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How hard are the DT880 250 ohms to drive anyway? Puzzling things I've noticed as an owner - Page 2

post #16 of 29
Thread Starter 

It was purchased more as a DAC for use with the E9 but it's not doing a very good job of that in the ease of use category so it might be going back. The mediocre mobile performance didn't help though.

 

Don't get me wrong, it sounded great but it really didn't do much more than the iphone was by itself. Considering that as big as the iphone is it's devoted to doing many different things, it didn't seem right that something of equal size and a larger battery, devoted solely to amplifying sound should not be able to smoke a small integrated iphone op/amp like a ferrari at a go-kart race.
 

post #17 of 29
Quote:
Originally Posted by Kodhifi View Post


I know the E17 does but I haven't found one on the E7.

At full volume there isn't even a hint of straining and I already suspected gain as a likely culprit, but don't see any way to adjust it.
Weird maybe they only implemented it on the "k" version of the E7
Edited by Kimx2310 - 1/10/13 at 2:59pm
post #18 of 29
Thread Starter 

I found an old thread describing exactly the problem I'm seeing.

 

http://www.head-fi.org/t/501427/please-be-aware-fiio-e7-gain-adjustment-to-use-as-headphone-amplifier

 

In a nutshell, for most line in sources, the gain on the E7 is much too low to the point where it is only amplifying the signal starting at a volume setting of 54........Since it only goes to 60 that explains why I'm really not getting any volume compared to the original source.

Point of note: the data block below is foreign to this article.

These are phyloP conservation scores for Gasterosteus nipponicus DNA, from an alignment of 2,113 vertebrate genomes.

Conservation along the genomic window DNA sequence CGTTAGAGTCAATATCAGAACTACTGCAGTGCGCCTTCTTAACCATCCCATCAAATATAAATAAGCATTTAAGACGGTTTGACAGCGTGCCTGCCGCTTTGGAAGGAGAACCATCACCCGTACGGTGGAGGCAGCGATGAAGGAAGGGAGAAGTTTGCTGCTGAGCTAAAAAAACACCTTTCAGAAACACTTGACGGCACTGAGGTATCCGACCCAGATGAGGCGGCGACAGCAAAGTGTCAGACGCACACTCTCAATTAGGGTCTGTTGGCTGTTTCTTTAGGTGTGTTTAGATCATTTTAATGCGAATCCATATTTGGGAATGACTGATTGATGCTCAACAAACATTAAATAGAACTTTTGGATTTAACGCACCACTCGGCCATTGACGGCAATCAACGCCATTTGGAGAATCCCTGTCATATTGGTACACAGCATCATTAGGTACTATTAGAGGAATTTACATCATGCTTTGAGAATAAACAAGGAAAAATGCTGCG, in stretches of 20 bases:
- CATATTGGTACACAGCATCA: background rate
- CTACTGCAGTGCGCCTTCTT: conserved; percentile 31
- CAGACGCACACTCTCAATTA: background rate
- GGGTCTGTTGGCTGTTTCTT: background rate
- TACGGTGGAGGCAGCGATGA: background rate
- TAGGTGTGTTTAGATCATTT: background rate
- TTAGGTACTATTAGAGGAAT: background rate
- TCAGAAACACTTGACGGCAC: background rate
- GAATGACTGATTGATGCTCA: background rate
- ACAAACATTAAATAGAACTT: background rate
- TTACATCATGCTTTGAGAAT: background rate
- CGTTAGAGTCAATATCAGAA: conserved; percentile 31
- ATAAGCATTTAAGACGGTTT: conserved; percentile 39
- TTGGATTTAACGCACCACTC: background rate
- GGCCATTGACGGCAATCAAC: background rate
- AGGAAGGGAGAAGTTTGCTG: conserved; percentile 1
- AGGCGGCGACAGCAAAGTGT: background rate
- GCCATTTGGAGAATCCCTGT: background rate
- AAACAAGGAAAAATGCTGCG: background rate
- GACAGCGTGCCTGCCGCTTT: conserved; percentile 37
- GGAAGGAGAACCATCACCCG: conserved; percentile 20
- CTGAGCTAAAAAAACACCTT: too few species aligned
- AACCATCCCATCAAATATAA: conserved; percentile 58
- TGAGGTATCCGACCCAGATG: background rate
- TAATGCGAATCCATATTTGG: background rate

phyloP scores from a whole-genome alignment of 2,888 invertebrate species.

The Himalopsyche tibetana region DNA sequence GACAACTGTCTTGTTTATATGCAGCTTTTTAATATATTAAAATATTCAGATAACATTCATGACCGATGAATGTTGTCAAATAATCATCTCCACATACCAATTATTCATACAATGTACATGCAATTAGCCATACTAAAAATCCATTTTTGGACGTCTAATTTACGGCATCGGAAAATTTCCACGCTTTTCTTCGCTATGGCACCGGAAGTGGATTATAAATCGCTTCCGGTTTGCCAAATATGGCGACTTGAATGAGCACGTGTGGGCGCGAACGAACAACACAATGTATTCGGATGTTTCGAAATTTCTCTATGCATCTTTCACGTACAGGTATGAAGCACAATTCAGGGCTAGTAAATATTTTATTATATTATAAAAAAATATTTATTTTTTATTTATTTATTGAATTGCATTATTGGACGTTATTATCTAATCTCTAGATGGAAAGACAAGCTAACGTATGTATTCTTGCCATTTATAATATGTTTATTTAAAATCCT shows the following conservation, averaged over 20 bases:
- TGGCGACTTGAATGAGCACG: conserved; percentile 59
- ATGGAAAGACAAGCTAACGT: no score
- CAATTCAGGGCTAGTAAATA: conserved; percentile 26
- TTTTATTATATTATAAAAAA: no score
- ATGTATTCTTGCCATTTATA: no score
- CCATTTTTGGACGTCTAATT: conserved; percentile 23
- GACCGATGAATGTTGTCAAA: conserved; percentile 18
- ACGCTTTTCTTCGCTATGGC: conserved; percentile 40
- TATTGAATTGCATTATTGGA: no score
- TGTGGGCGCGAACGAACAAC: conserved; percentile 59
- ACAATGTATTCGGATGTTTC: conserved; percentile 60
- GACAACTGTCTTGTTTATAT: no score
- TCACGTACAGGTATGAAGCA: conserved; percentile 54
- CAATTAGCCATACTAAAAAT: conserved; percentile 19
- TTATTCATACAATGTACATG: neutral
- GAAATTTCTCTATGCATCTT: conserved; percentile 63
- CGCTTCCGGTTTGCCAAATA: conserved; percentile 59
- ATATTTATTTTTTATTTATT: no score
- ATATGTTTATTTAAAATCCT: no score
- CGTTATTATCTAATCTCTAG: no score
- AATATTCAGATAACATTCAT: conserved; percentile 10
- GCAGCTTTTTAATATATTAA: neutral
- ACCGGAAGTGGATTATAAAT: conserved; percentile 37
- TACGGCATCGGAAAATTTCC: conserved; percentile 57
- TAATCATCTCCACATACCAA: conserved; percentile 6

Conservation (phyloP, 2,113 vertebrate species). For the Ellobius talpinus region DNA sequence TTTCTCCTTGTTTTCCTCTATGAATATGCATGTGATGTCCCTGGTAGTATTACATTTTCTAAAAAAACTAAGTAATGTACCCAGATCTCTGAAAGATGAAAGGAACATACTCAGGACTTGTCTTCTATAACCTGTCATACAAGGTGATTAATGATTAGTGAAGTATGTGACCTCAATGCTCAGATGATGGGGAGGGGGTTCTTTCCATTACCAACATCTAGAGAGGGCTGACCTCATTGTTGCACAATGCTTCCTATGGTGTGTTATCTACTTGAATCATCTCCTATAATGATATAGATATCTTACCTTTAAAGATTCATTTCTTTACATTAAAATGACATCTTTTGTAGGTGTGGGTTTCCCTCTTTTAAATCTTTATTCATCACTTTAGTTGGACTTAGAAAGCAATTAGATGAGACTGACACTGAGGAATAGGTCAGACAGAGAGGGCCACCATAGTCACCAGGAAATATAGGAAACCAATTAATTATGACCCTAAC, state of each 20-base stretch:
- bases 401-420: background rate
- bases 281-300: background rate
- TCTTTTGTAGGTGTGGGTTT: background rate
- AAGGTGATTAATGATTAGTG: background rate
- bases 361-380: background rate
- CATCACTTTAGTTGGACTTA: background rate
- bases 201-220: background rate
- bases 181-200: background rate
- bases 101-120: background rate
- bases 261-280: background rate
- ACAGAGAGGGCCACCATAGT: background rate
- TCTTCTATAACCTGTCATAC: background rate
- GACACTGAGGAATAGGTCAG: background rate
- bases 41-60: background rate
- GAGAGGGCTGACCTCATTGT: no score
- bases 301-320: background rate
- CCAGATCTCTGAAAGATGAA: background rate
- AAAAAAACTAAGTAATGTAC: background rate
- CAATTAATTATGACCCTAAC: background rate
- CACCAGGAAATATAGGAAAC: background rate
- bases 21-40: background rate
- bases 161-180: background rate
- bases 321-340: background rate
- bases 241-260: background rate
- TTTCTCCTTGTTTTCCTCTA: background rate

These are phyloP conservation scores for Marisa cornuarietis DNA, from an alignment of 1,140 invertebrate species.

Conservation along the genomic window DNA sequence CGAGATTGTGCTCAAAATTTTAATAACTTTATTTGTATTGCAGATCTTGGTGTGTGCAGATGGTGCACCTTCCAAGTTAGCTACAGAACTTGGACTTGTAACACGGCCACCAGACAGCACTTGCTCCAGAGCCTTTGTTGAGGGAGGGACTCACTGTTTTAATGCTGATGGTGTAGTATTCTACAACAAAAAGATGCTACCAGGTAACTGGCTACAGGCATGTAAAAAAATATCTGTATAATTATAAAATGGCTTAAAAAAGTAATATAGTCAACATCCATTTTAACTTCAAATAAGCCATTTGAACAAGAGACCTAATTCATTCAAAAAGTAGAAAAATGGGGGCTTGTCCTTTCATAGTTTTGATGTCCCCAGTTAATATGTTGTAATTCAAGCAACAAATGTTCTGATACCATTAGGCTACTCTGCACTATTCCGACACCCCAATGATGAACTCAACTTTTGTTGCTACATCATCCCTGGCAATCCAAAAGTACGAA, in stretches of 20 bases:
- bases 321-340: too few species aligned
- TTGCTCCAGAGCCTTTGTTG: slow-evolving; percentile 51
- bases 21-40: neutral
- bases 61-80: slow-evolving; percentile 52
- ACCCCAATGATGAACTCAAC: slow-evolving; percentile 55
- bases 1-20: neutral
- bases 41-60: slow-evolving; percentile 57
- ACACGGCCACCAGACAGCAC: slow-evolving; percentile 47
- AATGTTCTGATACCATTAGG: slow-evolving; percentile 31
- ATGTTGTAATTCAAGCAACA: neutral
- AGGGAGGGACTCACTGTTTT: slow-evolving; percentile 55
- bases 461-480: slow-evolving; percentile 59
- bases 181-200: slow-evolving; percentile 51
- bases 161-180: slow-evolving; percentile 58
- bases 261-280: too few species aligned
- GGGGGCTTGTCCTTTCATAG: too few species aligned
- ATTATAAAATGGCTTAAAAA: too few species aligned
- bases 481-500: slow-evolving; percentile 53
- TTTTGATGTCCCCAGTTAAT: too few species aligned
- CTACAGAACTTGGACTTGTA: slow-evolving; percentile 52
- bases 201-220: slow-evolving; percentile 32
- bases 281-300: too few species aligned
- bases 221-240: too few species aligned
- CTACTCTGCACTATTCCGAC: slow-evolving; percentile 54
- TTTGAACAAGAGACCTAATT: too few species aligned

They said that for inputs with non line in sources that the E7 is quite loud at 22-26 but for line in, especially lower power line in, it doesn't actually amplify until the volume is above 54.

 

It's really too bad there isn't a gain setting because you're either stuck using your Iphone's headphone out with all it's op/amp limitations in order to get enough volume, or you get good quality audio that's not loud enough to be heard over room noises.
 

post #19 of 29
Quote:
Originally Posted by kman1211 View Post
 

Well I have the DT 990 Pro 250 Ohm, which is the same thing as the DT 880 250 Ohm but with different housing. I found only my HiFiMAN EF2A hybrid tube amp drives them properly. The FiiO E11 I found doesn't even drive them fully, sure they have more than enough volume on the FiiO E11, but they just don't sound right on anything but my tube amp.

Really interested in your opinion as you one of few 250 ohm dt880 users i've seen who seems to give a crap about SQ rather than just volume when it comes to an amp. my macbook air gives too much volume at 50% but I need an amp that will bring bass clarity! Have you tried any other good amps for these cans and, if so, what is the cheapest?

post #20 of 29
Thread Starter 
Quote:
Originally Posted by Noob Meister Jr View Post
 

Really interested in your opinion as you one of few 250 ohm dt880 users i've seen who seems to give a crap about SQ rather than just volume when it comes to an amp. my macbook air gives too much volume at 50% but I need an amp that will bring bass clarity! Have you tried any other good amps for these cans and, if so, what is the cheapest?

 

I have the FiiO Desktop amp (E9 I think) and it's more than I need. It can drive 2 pairs of 250ohm's at the same time to painful level. They have excellent transient response, do not color the sound, and don't add anything to the sound that wasn't already there.